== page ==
November 30, 2006

Apostate Disease

The apostate gland is a small organ lying somewhere near the heart. Although both men and women possess the organ, it appears to create more difficulties for men than for women. These difficulties seem to arise due to irritation from external sources, which causes enlargement and pressure on the heart. The primary symptom is a restlessness and discomfort with people with whom the patient disagrees, and hypersensitivity to having this pointed out, leading the patient to charge them with “apostasy” — hence the name of this otherwise obscure and apparently non-functional gland.

Lifestyle choices may play a role in the etiology of the illness, and Anglican Bishops appear to be especially at risk. Additional symptoms include

  • frequent urge to fulmination
  • having to get out of bed more than once in the night to check on some passage in Aquinas or Cranmer
  • unsteady, weak, interrupted or wandering stream of argument
  • hearing loss
  • being a frequent pain in the lower back or neck
  • difficulty in maintaining a seat in mixed assemblies

The ASA (Apostate Specific Antigen) test is indicative, but inconclusive of the exact nature of the underlying pathology. Benign Apostatic Enlargment may be treated with medication, but more serious forms of the disease require surgery.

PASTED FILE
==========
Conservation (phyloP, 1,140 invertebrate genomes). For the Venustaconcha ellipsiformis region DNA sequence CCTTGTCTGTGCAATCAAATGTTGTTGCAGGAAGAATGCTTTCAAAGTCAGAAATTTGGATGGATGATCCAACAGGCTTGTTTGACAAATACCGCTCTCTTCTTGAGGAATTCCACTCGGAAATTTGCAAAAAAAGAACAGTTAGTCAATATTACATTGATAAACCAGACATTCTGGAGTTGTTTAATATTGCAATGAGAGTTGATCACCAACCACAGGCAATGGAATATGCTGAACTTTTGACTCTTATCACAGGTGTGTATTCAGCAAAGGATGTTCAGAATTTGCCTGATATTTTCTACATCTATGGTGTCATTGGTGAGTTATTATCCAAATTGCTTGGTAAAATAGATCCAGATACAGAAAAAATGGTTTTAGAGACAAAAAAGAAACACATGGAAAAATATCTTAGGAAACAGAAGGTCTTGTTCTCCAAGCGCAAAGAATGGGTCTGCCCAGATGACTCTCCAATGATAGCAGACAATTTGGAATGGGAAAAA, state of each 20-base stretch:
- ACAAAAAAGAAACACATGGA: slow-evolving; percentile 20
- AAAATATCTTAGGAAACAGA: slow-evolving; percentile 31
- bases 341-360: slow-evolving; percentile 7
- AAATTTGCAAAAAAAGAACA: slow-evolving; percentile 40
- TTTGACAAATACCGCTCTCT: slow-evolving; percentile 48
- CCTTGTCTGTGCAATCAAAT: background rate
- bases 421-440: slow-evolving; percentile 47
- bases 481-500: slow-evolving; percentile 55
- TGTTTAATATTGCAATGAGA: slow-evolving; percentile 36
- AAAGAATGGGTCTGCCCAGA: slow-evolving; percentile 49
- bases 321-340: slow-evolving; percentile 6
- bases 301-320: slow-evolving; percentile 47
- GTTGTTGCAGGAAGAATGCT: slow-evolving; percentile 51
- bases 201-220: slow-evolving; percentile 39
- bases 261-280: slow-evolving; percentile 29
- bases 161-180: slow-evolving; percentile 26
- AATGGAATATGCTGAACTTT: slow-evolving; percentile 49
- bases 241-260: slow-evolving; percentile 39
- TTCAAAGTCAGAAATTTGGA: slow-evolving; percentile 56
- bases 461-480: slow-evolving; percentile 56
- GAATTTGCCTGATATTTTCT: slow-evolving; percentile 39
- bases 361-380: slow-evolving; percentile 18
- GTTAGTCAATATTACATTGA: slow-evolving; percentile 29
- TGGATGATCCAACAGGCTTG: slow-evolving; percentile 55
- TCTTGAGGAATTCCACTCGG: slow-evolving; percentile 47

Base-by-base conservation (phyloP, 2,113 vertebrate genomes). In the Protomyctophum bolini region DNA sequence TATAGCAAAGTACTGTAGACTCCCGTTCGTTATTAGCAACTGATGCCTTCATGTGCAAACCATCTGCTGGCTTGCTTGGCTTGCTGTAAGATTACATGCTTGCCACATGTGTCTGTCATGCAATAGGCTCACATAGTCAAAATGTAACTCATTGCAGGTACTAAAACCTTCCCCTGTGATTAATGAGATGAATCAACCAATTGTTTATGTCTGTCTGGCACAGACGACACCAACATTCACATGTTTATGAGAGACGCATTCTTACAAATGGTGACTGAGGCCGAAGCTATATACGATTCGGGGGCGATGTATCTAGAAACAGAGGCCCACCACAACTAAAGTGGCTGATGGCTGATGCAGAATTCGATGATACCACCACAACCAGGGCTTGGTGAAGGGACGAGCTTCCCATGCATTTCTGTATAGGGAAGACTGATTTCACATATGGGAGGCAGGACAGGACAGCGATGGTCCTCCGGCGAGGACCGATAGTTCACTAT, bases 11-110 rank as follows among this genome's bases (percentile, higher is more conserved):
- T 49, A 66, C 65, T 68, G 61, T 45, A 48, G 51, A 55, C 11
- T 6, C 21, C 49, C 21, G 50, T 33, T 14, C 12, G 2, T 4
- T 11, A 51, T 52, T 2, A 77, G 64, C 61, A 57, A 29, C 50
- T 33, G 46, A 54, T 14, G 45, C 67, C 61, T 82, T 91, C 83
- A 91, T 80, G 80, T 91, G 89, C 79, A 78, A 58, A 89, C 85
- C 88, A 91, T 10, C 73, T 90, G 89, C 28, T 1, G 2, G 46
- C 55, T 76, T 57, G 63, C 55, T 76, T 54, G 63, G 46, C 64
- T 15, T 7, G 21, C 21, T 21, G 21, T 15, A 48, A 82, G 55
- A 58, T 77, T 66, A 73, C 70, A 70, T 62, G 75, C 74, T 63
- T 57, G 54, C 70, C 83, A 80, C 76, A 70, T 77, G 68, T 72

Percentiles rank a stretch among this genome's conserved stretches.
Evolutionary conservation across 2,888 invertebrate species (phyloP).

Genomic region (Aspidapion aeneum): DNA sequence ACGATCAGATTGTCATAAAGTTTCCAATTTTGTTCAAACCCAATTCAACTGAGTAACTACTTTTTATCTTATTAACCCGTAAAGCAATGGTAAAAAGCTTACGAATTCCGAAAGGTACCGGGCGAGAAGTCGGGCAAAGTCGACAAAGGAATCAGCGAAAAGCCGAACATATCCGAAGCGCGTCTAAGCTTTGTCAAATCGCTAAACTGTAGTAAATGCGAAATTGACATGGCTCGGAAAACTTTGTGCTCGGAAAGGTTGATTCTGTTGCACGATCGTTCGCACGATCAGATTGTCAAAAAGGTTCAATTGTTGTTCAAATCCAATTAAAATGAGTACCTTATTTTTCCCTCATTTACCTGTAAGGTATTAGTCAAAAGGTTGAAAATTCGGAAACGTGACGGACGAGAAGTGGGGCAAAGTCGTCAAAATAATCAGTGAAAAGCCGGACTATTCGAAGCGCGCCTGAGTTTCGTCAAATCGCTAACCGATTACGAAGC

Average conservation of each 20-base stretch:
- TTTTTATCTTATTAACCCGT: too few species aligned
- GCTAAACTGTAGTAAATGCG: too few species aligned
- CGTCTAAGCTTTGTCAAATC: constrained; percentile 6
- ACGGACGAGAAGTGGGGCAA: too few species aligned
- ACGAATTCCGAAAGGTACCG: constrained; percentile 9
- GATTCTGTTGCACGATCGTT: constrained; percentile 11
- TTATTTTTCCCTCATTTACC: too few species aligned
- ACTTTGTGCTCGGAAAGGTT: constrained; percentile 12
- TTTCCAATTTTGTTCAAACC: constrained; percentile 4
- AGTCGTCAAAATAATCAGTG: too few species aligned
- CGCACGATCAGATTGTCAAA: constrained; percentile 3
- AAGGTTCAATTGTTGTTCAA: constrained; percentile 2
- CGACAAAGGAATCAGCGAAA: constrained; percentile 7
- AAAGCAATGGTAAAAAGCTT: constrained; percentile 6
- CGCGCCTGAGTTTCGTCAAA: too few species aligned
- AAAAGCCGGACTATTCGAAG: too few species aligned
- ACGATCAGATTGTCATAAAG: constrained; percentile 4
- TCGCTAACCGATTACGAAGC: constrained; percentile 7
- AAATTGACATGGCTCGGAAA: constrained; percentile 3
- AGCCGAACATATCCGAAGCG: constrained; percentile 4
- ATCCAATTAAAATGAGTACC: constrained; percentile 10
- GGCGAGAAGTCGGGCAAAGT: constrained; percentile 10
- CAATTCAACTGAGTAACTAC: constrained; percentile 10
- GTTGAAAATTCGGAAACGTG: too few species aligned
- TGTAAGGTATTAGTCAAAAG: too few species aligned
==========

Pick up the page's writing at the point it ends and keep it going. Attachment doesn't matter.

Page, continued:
Tobias Haller BSG

8 comments:

C. Watson said...

Excellent summary. Perhaps you should submit for peer review & publication in the JOURNAL OF IRREPRODUCIBLE RESULTS. Thanks for the lift when I was a little weary from the journey.
C. Watson

Ann said...

Way too funny for reading and drinking coffee over one's computer. Thanks

Lisa said...

You're sunk now, Tobias. MadPriest has picked you up. There's no telling what kind of riff-raff may come visiting your previously-erudite blog now.

But you brought it on yourself, you know? Posting such an excellent essay and all . . .

With deepest sympathy --
Lisa

Kristen said...

ahh yes, the ever famous Apostatectomy...

Ed Adcock said...

I was warned not to be drinking anything while reading this! As with C. Watson, "Thanks for the lift when I was a little weary from the journey."

Grandmère Mimi said...

Tobias, you must have drunk your medicinal toddies, as I advised over at MadPriest's place. Or is it still the Nyquil talking?

I hope that you feel better.

Tobias said...

Dear Grandmère Mimi,
Thank you for your kind note and your good advice (re the Toddies -- they do indeed make the condition more bearable). I am much improved, and prepared for Advent I tomorrow.

I especially appreciate your note on self-care given your famous operatic namesake's tendency to tussiveness, and the odd gelida manina!

All the best, my accustomed perkiness restored....
T

Grandmère Mimi said...

Tobias, no tussiveness here, and gelida manina only when I'm out in the cold.

La vie de bohème is altogether another story. How could one grow up in New Orleans without indulging in a bit of that?